I don’t know why they don’t just write this right on the box: “Can survive an absolute vacuum!” Owing to its superior processing capabilities and small size, the Google NexusOne (as well as the original HTC Android) are under continuous testing as the brains of small, “cube” satellites.
“A stock Android HTC … mounted in a cubesat chassis with extra batteries and a yellow metal tape measure for an antenna.”
It’s all part of an educational effort spearheaded by the Mavericks Civilian Space Foundation, which has found that “a stock Android HTC phone can work just fine as a low-cost satellite (it has a better processor than many satellites, and decent multi-axis sensors and GPS.)”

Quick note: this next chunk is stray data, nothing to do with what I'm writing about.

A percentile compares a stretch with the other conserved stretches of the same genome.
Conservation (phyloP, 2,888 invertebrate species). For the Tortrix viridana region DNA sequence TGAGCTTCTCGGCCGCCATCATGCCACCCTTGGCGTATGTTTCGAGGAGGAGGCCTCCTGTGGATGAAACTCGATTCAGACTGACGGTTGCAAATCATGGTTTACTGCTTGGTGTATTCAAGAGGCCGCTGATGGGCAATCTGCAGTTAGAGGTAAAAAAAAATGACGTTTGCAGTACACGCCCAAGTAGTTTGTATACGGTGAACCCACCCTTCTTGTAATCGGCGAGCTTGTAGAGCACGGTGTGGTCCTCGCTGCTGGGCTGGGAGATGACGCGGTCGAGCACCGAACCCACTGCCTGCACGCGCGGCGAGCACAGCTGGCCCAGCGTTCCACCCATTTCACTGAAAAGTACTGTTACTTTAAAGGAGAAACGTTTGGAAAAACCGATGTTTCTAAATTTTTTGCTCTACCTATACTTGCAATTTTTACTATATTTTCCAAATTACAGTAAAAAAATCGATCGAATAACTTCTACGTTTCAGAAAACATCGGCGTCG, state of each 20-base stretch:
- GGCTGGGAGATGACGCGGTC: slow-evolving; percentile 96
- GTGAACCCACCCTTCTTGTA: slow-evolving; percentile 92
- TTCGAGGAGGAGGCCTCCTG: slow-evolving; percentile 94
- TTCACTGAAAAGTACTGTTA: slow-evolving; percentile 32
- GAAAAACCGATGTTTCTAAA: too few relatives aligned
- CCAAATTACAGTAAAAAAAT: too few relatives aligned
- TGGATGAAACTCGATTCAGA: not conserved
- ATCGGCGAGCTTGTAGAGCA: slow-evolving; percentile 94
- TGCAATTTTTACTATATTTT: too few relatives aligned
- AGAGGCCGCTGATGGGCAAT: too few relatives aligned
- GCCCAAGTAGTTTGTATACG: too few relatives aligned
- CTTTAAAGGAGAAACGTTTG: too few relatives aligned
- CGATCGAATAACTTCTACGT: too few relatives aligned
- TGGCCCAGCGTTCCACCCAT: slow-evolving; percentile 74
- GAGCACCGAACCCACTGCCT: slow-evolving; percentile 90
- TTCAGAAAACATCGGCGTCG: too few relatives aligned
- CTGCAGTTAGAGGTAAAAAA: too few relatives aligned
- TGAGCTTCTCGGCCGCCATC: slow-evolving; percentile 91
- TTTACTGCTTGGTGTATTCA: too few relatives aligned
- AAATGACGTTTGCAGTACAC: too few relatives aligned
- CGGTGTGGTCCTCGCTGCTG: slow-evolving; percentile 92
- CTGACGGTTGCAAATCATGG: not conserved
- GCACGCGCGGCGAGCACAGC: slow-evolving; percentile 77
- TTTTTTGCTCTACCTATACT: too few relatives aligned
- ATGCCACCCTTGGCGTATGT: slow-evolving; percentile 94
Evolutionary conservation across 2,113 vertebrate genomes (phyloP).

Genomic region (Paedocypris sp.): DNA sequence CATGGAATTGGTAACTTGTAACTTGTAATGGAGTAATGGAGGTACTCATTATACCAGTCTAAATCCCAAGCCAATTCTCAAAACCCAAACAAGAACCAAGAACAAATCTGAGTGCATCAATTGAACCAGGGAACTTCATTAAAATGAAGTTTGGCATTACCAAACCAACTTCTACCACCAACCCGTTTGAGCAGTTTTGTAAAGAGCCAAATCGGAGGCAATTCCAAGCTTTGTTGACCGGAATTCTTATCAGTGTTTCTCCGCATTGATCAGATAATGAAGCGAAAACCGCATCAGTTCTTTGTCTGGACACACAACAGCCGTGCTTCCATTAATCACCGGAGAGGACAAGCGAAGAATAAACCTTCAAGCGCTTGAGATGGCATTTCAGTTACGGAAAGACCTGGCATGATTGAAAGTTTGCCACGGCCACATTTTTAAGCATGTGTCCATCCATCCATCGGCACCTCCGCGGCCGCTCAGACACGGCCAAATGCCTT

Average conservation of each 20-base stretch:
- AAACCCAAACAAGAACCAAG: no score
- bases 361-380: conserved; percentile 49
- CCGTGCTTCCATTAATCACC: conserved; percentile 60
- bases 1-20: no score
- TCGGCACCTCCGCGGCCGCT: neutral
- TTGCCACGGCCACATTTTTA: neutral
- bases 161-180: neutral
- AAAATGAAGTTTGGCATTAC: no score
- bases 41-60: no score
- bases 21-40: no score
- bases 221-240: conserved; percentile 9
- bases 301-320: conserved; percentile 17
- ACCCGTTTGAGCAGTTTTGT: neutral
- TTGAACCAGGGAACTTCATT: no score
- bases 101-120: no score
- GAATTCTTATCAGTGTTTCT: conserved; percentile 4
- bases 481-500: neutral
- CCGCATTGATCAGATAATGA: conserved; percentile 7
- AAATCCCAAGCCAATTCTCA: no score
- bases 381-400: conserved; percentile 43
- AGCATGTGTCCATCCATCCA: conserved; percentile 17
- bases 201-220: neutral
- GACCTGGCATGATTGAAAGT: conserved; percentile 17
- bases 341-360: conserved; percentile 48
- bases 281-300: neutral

The second image at the top of this post (of the cubesat) is from a launch via balloon, which took the satellite to 100,000 feet. The rest of the pictures, captured from this video, are from a launch that used a small conventional rocket.
Unfortunately, the two phones used in this launch did not survive – despite the rocket’s parachute, its internals turned into a crumple zone upon impact. Next step: using a more rugged phone.
When designing an embedded system choosing which tools to use often comes down to building a custom solution or buying off-the-shelf tools.